superior performance, as well as their relative portability. The HMIs, often with various degrees of CTB added, provided the needed blue screen exposure, as well as a cool ambience to enhance the scenes. Markus preferred that the shadow information render on the cool side, so incidental blue return from blue scenes was embraced to a degree.

“In fact, as HMls were bounced mostly from behind the scenes, we’d supplement with Creamsource Skys bounced from the floor on the camera side at 10,000 degrees Kelvin for our hyper-blue fill,” says Jay. “Knowing that our tweaking time would be very limited, we went through each of the chosen LED and moving light products with a spectrometer to determine DMX values for a basic gamut of Kelvin values, plus a variety of custom-picked colors mostly for interactive uses so that we would eliminate metering on the fly, and make quick judgements and modifications from the monitors.” This became especially crucial when it came to sequences that involved interactive lighting “Though were into these situations with strong plan, Roland, being the highly visual director that he is, would get very involved, thereby throwing out very challenging audibles, says Jay. “Programmer Kevin Hogan shares MVP honors with Phil Abeyta. Reacting to Roland’s requests during these interactive bits would’ve been painful, and possibly undoable, without the complete control that is afforded to us via ethernet, RGB, CYM Color Mixing. Also, using wireless technology as much as possible gave us freedom of movement that our pace dictated.”

Creamsource Sky became a workhorse. “In that they are designed mostly to function as a spacelight, they were cumbersome as stand-mounted units,” says Jay. “Their usefulness, however, kept them in the quiver. As mentioned before, we’d bounce them into stage ceilings, from stands, for cool, camera side fill. We’d also use them as direct sources to fill larger areas of blue screen, again from the floor. They were “go-to fixtures for interactive work mostly to simulate explosions.”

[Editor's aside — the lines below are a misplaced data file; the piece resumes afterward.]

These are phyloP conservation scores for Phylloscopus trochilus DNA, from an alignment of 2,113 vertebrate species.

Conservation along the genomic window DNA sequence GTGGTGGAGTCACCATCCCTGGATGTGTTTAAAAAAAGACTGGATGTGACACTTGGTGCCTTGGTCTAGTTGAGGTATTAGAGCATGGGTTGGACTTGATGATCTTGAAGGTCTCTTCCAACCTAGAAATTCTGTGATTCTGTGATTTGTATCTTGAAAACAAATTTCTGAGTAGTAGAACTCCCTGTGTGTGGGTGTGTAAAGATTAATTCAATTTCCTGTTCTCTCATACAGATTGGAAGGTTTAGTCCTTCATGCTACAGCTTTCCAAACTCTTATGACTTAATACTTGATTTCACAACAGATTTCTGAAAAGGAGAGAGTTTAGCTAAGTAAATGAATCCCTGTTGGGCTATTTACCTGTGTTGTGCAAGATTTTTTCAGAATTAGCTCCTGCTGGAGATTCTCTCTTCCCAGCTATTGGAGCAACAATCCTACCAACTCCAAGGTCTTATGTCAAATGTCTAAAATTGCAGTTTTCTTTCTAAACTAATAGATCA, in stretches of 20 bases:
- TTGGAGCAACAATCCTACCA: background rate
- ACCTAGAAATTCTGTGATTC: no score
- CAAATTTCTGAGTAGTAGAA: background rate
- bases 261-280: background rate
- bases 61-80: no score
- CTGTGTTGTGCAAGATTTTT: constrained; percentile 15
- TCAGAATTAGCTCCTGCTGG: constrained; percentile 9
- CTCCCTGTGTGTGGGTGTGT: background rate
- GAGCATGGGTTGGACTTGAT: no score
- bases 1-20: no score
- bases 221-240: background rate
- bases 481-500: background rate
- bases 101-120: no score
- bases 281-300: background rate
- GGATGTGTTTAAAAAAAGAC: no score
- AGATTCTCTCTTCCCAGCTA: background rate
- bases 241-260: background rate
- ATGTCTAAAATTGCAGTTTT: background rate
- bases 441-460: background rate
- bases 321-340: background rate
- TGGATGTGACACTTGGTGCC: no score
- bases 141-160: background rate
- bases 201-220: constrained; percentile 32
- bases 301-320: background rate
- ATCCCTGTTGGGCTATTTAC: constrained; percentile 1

Foederer says the look is very dark and contrasty. “That was the first time it almost entirely with LEDs, aside from the blue screens,” says the cinematographer. “A few weeks after we finished independence day: Resurgence, shot a big set for Area 51 where we used 100% LED- miles of LED ribbon, with a big custom softlight. We don’t do any dailies color because like to have control over it. The way see it on the set, I want to keep it that way for editorial, until the final DI. So we color time through our LEDs, which is awesome. Everything goes through the dimmer board. There were a lot of scenes with a strong fluorescent or modern LED look, which is very green. We can basically do color on set through the light board. It’s so precise millions of color in fine increments, and you don’t have to change gels.”

Since Independence Day: Resurgence, Jay has gone on to two very different projects: Hostiles, shot by Masanobu takayangi, and Love Sonia, with Lucas Bielan at the camera. Hopefully he can share more of his wisdom with The Gold Room in the future